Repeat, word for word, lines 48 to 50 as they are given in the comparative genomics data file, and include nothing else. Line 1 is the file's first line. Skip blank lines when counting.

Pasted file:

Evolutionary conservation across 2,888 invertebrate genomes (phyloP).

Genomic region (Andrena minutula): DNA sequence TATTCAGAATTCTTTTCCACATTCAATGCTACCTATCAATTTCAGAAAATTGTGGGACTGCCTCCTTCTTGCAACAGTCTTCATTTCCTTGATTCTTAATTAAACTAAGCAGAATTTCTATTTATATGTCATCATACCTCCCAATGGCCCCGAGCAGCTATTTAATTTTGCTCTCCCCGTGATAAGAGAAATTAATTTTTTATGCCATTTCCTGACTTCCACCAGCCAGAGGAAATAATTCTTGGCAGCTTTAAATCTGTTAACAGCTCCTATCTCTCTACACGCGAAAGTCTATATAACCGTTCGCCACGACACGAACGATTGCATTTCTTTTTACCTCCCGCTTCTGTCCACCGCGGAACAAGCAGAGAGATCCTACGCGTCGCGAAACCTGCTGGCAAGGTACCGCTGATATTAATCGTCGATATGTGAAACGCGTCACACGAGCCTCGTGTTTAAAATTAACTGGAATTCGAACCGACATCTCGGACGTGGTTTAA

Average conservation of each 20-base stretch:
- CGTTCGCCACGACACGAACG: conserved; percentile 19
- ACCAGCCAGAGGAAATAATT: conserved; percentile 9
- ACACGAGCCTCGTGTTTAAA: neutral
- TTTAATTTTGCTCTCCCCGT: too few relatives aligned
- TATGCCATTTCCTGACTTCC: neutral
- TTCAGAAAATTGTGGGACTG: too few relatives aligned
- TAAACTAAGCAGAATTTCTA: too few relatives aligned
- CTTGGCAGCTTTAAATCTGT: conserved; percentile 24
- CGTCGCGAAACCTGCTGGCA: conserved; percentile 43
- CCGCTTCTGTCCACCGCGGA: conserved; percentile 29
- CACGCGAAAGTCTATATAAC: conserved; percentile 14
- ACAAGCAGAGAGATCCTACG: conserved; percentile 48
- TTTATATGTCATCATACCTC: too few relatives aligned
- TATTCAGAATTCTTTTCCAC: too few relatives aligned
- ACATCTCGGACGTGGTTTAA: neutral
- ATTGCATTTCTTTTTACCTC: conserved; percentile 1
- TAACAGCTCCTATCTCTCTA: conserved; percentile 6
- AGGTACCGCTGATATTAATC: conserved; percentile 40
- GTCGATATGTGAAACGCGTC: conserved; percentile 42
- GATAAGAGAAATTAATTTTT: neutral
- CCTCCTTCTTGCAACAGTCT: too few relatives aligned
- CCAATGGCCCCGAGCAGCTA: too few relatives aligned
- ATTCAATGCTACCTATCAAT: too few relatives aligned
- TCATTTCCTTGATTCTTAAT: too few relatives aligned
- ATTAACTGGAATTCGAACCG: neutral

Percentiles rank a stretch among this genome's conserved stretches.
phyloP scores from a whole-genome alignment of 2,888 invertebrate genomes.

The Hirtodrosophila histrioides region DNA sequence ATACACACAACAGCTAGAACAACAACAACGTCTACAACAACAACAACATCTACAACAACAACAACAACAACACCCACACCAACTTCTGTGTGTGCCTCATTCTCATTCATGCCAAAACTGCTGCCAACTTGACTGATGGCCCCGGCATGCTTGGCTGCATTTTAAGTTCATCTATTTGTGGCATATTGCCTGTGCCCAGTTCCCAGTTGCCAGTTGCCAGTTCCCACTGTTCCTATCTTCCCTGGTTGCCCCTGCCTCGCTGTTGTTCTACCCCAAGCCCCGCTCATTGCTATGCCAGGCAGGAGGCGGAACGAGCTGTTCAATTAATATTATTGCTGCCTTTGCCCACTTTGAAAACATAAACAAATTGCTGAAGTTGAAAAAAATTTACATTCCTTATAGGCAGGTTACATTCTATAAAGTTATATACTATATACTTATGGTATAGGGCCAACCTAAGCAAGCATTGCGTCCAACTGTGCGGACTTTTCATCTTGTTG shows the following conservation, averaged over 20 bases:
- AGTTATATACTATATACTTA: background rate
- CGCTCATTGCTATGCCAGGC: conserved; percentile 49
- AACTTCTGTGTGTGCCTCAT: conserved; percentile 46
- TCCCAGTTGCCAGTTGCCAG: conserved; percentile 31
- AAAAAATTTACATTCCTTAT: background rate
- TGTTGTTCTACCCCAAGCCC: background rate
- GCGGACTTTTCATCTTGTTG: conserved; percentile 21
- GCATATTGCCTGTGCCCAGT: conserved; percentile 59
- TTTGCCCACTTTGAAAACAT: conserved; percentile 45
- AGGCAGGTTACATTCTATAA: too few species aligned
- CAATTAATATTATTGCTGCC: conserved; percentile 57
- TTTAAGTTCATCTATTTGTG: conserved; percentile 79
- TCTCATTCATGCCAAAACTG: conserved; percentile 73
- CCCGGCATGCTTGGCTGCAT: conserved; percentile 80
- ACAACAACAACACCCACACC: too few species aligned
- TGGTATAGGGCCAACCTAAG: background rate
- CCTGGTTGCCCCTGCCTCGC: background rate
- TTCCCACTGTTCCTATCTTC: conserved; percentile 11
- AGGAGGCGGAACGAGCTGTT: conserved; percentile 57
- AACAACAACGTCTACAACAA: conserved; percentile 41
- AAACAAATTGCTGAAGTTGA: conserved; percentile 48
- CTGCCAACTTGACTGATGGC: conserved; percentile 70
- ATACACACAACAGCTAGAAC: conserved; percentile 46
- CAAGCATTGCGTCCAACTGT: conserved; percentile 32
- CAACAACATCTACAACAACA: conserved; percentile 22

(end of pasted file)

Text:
- CCTGGTTGCCCCTGCCTCGC: background rate
- TTCCCACTGTTCCTATCTTC: conserved; percentile 11
- AGGAGGCGGAACGAGCTGTT: conserved; percentile 57